The new Homeland Security legislation (which should really be called "State Security" since it protects the government bureaucracies more than it does the land!), also broadens the ability of government spies to monitor our email messages, since it changes the criteria for searching from an "immediate danger" to simply one of a "reasonable belief' that a crime might occur. (See Marc Sandalow, "Homeland law evokes fears of 'Big Brother,'" San Francisco Chronicle, Nov. 28, 2002, p. A24, for further information.) This must be viewed within the context of the FBI's "Magic Lantern" program which allows the agents to secretly plant a device on a person's computer which records every keystroke; even of writings deleted or not sent. (See Nat Hentoff, "The Terror of Pre-Crime," The Progressive, Sept. 2002, p. 16.)

It seems that the "Founding Fathers" and "Sons of Liberty" of U.S. Revolution days are being replaced by Adolph Hitler and Josef Stalin. The Pentagon and the White House are creating a totalitarian system of internal spying and lying which far exceeds any so-called "War on Terrorism," and which, in fact, becomes a form of terrorism against the people of the country. This Stalinist system of internal repression would appear to be aimed precisely at the kind of people who brought the Vietnam War to a close through protests, since, most certainly, those planning a gigantic U.S. empire will want to be able to prevent effective internal disagreement. Moreover, the transfer of wealth and power internally from the people as a whole to small groups of wealthy investors in powerful corporations will have to be shielded from effective dissent.

For those dear souls who believe that the FBI et. al. will never try to trample upon the rights of patriotic citizens, just recall the Bureau's war against the civil rights movement, the FBI's harassment of the critics of U.S.-backed massacres in El Salvador, Guatemala, and Nicaragua, and the Bureau's "Cointelpro" operation against the American Indian Movement and the Black Panther Party. As Senator Frank Church warned us in the Seventies, spying can reach the point where all resistance to government can be controlled because it can be known in advance. And as we know from the past, citizen groups can be penetrated by government agents who not only report on all actions, but initiate counter-productive actions themselves.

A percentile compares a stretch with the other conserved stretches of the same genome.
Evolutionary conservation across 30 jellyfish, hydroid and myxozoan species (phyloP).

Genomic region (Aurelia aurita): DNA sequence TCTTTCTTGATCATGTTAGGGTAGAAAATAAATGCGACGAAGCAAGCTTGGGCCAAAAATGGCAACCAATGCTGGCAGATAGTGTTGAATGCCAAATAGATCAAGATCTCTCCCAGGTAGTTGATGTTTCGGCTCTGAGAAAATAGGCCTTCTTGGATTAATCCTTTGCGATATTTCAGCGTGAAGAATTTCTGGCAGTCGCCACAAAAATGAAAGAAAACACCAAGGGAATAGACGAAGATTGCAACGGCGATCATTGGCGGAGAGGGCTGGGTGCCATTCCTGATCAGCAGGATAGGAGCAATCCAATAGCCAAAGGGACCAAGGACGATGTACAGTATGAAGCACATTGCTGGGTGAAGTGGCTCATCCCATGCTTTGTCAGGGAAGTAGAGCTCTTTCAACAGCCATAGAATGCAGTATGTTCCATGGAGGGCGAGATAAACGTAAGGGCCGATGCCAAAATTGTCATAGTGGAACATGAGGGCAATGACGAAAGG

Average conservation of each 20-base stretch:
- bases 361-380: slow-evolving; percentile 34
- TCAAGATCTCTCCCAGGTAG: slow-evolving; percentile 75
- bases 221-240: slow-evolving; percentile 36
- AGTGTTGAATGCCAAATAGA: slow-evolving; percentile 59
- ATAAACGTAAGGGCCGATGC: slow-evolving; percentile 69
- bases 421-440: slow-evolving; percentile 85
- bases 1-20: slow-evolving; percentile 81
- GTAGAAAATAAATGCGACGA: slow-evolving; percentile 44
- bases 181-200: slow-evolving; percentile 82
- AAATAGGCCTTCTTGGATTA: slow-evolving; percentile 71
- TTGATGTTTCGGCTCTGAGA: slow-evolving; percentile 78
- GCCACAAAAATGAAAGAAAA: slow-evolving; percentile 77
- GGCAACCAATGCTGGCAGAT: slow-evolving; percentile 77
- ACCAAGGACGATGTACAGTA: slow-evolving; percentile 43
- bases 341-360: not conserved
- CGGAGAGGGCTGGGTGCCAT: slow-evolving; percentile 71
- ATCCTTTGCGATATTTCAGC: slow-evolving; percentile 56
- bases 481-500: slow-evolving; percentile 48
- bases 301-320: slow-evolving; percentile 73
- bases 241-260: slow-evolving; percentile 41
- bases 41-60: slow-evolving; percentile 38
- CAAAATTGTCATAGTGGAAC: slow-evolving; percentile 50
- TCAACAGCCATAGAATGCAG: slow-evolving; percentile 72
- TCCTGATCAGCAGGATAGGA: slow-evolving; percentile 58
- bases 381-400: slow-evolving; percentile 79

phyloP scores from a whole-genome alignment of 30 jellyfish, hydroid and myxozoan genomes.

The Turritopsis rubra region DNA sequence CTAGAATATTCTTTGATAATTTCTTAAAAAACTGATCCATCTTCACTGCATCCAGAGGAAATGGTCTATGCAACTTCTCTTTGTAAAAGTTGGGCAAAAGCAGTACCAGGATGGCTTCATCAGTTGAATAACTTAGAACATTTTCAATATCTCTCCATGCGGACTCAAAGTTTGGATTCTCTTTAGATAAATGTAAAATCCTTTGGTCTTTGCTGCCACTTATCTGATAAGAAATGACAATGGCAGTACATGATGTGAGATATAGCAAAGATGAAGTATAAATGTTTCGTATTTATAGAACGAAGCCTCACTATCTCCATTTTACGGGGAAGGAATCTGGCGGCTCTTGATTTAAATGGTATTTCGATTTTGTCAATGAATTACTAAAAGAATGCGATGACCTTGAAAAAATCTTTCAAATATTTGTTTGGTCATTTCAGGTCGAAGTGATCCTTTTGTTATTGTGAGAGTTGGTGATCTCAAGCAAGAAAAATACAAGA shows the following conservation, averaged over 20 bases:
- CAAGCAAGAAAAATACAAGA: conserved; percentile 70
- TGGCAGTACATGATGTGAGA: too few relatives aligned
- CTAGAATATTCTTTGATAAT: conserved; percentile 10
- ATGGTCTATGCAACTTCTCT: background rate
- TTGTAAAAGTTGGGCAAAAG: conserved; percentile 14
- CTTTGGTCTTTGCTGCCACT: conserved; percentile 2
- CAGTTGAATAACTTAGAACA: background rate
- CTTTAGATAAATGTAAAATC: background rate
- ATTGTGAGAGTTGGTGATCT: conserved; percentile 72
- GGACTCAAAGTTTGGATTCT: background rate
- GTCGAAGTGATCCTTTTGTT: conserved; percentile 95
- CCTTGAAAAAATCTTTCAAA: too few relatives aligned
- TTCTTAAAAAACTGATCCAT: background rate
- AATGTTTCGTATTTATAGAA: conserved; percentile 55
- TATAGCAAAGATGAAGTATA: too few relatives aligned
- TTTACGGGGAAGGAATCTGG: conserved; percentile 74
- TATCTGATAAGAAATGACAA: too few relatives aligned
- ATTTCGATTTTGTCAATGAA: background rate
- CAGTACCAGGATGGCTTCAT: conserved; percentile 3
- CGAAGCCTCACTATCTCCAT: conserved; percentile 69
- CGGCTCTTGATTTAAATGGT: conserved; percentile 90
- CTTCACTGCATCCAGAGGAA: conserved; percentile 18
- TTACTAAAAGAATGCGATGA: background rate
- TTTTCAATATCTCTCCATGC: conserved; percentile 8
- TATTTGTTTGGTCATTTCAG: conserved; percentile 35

for Native Americans, who face a very likely massive attack upon tribal sovereignty from the Republican Supreme Court, White House, and Congress, the possibilities of spying, suppression, arrest, and imprisonment are legion!

© 2003 Professor Jack D. Forbes, Powhatan-Delaware, is a historian, social critic, and poet, covering issues of international and inter-ethnic relations for 45 years. He is the author of Red Blood, Africans and Native Americans, Apache, Navaho and Spaniard and other books. He is professor emeritus of Native American Studies, University of California, Davis. He can be contacted at his web site.

This article was originally published in News From Indian Country February 10, 2003 issue.